In Firefox if I want to search then I simply ctrl+? (formerly ctrl+k, or whatever search provider and shortcut combo I had created before the search box customisation was borged to become like Chromium).
With the level of caching infrastructure required to get anywhere near acceptable performance Drupal may as well just be considered a really poor static site generator.
Does Drupal's built-in caching still pre-build the template/addon PHP into the database then eval() it back out on page load? Truly dreadful.
Shame to see DAB struggle. I happen to enjoy the sound quality of a potato... underwater.
In all seriousness though if someone can find me a DAB radio that can get through a full 5 match cricket test series on a pair of AAA batteries and is no larger in size or mass than a Roberts 984, then I'd consider DAB to have feature parity and technological progress to have been made.
DVB solved an actual problem. All of the advantages of DAB have been handled by internet devices for almost the entire duration of DAB's existence, so I think we all know which one should be switched off!
^ Says everyone who has _never_ experienced any discrimination, hardship or oppression in their personal or professional lives.
"mere words" to some are not to others. It is absolutely worth reflecting on the fact that so many words and phrases we might take as simple technical terms or have entered common parlance, have done so when the historical and oppressive origins were commonly known and widely accepted. Times have changed - we should reflect on usage of such phrases.
There's alot of hate out there for PHP but for the job of bringing up a website or webservice I would still choose it. In fact I often use it in the terminal for general text-wrangling, connecting to web services and basic DB processing. Granted there was plenty of terrible copy-pasted code out there in the 00s. And people would always be quick blame PHP for the dreadful performance of their Drupal/Joomla/whatever site, ignoring the 2k DB queries they made it do on every page load with the hundreds of plugins. But with such a wide choice of very high quality frameworks being available over the last 15 years I'd say those days of shoddy code are long in the past. IMO a huge amount of credit for PHP's wide adoption must go to the sensible layout of the official documentation on php.net - accessible, clear, easy to follow.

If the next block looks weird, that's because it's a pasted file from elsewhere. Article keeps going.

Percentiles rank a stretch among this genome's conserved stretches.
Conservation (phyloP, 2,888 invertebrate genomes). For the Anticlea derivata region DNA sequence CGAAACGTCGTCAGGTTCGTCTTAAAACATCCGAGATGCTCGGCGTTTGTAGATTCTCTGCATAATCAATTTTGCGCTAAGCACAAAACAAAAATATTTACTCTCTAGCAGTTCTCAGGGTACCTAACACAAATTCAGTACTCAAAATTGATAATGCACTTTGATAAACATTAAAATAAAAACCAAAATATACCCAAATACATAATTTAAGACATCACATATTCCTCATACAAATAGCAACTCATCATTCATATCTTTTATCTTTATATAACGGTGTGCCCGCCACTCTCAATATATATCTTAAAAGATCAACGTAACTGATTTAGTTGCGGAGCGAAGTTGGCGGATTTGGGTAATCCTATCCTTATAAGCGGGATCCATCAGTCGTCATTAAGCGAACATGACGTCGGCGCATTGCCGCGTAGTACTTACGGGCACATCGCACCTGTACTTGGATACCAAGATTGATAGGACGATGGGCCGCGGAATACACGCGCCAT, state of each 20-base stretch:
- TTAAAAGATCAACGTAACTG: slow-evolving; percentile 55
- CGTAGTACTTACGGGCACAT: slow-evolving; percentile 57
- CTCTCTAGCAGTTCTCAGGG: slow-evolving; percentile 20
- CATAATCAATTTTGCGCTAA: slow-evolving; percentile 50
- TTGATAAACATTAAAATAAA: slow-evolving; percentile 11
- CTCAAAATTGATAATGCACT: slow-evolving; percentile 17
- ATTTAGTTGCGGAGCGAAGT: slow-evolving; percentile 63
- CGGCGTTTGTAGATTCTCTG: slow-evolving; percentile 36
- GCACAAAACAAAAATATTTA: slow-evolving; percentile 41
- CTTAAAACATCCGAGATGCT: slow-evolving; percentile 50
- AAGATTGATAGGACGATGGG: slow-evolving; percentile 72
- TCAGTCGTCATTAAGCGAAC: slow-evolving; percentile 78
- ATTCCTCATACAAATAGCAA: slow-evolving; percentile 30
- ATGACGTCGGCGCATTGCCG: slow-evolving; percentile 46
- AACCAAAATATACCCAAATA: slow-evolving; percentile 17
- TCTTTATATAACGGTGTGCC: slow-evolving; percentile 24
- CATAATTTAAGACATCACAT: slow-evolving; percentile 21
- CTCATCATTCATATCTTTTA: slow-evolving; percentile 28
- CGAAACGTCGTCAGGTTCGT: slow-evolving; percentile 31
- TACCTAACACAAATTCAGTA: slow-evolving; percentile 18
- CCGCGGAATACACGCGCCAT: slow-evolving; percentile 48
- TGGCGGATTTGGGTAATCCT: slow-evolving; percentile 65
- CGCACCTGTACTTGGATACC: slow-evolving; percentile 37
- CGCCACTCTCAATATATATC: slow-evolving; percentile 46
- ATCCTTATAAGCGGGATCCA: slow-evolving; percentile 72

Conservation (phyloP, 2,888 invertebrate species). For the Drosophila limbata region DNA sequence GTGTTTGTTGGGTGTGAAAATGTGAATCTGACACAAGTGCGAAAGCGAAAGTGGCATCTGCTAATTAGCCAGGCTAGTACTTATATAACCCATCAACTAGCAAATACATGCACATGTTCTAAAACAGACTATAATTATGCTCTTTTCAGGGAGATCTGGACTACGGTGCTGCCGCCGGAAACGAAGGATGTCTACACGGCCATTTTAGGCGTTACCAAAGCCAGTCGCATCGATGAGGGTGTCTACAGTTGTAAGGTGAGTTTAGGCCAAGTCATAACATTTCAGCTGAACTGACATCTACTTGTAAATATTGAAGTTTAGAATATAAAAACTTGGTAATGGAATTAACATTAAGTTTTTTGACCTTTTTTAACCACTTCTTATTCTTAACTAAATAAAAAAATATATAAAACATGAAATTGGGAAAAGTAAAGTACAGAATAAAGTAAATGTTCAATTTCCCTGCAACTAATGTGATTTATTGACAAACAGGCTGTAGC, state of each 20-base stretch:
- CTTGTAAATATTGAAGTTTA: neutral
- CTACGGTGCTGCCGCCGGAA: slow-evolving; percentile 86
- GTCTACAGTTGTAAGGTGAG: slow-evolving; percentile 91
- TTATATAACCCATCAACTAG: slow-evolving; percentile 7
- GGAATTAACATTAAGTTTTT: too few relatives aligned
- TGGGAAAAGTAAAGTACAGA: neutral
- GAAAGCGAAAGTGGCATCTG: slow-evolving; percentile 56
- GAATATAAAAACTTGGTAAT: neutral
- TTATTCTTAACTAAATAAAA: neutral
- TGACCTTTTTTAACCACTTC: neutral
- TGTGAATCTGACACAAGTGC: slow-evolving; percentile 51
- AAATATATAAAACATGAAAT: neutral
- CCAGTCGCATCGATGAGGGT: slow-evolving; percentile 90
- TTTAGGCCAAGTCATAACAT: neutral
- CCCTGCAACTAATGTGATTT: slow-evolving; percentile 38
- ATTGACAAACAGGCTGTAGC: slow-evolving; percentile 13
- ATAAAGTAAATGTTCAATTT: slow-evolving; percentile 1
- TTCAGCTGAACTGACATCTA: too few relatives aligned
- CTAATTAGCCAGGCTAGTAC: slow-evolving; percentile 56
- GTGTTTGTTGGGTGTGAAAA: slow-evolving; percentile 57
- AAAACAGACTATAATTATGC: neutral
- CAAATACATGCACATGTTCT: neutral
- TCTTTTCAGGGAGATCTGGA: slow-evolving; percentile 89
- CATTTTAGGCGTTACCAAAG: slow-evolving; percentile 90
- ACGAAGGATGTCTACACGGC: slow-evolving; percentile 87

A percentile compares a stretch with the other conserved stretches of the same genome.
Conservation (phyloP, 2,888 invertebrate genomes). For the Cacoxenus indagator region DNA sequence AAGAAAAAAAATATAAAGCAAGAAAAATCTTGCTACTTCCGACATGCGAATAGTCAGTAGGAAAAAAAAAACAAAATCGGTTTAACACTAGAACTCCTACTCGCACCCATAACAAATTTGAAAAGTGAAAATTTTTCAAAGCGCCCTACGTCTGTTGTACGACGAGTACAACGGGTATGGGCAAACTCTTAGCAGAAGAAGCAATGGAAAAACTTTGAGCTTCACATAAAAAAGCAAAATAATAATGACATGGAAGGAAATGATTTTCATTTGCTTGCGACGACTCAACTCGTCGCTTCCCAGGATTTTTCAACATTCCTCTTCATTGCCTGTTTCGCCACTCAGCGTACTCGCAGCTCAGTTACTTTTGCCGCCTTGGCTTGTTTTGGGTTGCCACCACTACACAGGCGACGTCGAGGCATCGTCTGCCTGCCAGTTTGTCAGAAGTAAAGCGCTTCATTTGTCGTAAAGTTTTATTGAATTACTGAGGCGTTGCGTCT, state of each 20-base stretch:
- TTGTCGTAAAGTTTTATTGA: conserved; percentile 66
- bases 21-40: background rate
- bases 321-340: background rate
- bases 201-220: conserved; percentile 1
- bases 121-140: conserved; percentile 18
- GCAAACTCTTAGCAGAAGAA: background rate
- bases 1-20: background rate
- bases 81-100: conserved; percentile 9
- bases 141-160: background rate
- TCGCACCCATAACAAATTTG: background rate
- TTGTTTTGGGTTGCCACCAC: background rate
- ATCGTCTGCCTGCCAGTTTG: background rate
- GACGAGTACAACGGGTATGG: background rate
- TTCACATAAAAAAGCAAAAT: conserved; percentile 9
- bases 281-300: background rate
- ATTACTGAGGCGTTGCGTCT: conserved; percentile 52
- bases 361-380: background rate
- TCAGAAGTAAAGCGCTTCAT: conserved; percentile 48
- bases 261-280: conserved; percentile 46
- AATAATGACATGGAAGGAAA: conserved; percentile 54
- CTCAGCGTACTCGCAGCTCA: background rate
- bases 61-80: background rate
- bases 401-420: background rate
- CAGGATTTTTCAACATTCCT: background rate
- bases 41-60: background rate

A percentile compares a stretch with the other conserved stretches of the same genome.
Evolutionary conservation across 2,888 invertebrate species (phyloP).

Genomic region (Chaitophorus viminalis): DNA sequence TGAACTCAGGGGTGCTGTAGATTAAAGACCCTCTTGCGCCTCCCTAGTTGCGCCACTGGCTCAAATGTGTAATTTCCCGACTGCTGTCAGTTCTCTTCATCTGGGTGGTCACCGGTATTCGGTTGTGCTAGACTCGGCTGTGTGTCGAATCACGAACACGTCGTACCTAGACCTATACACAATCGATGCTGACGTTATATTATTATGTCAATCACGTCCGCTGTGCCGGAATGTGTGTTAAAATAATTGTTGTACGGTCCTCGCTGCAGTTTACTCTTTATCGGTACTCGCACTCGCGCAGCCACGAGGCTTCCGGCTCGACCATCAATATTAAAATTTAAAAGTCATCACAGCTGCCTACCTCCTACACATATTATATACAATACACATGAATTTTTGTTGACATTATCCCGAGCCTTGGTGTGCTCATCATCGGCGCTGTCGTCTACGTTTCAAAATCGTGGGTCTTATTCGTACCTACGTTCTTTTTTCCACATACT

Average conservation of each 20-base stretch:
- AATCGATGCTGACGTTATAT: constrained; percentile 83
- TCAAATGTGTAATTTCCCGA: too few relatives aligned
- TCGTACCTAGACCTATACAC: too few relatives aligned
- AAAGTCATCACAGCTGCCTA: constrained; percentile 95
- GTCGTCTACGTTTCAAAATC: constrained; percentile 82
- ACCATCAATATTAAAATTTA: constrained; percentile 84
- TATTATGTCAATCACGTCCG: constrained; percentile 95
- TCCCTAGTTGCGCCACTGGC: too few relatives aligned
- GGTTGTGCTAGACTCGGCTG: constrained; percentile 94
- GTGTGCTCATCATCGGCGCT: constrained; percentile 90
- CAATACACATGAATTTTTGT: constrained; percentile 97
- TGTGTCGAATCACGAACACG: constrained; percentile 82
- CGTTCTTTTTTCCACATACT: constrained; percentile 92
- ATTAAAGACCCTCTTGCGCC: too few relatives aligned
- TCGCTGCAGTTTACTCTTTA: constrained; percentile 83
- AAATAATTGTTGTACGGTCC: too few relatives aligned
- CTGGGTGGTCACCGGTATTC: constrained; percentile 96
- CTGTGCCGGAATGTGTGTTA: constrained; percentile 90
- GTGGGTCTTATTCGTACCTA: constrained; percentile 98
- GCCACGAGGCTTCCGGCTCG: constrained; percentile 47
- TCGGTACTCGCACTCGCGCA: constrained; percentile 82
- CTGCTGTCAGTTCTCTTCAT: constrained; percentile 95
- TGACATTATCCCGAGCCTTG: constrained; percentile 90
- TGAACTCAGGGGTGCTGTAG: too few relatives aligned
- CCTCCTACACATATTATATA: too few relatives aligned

I went from mangled combinations of Perl and SSI to PHP in about 2004ish and I'd say even now there's no reason to completely rule PHP out of the running for new webapp-style projects.
Upvoted because I completely realise there are legacy networks. My point is that there is no need or rush to migrate those dreadful Citrix/Exchange/whatever to dual-stack. Leave it as v4-only if you have the IPs and infrastructure already in-place.
Adding up all those enterprise/business applications and legacy networks across the UK will not contribute to a country's IPv6 deployment percentage to any meaningful degree. IPv6 exists and is completely workable for new deployments if there is the knowledge and expertise in an organisation. The real increase in IPv6 adoption will be driven by end-user/home/mobile networks and deployment by sites in the Alexa top 500/500k etc. Little Bobby SMB SysAdmins likely do not need to worry about IPv6 - it will happen regardless.
> And in any case, Elastic IP doesn't even support IPv6
EC2 doesn't offer Elastic IPv6 addresses because there is no need to... there's plenty of IPv6 addresses to go around!
You add a /56 to a VPC then a /64 from that into each subnet. Easy. It's been like that for some years now.
So depressing that this is a tech website and the forum section on any IPv6 articles are full of comments about how different, wrong, funny-looking, new, scary etc IPv6 is.
Often people say something like "IPv6 is 25 years old and still crap" then no follow-up or technical justification of their opinion. Probably voted for Brexit.
Sometimes people reel off one of these:
- "IPv4 had better features" (then claim NAT is a feature)
- "But my IoT will be publicly addressable" (noone cares what random address your TV got out of the grains-of-sand-on-earth's worth that your ISP delegated to you. Your ISP gave you a box which does the same job with IPv6 as it did with IPv4)
- "But they can track my pr0n" (lol as if your v4 address in a residential ISP pool and browser user-agent isn't all up in pr0n trackers already)
- "But Android doesn't support DHCPv6" (ok, sure, you need to push out vendor-class options or PXE boot your Android device)
However people waffling away in forums and tech websites dissing some technology they don't want to learn are not the point.
IPv6 will keep being deployed to end-user networks regardless of whether `COBOLSL4Y3R` in some forum thinks it's crap for... reasons.
If you're a recent fixed-line subscriber to BT/PussNet or Sky in the UK in the last couple of years, you likely already have IPv6 enabled and it just works.
Mobile networks in the UK are a long way behind US, Europe, Asia, but I've been roaming, tethering, all of it, with IPv6 on mobile and it just works.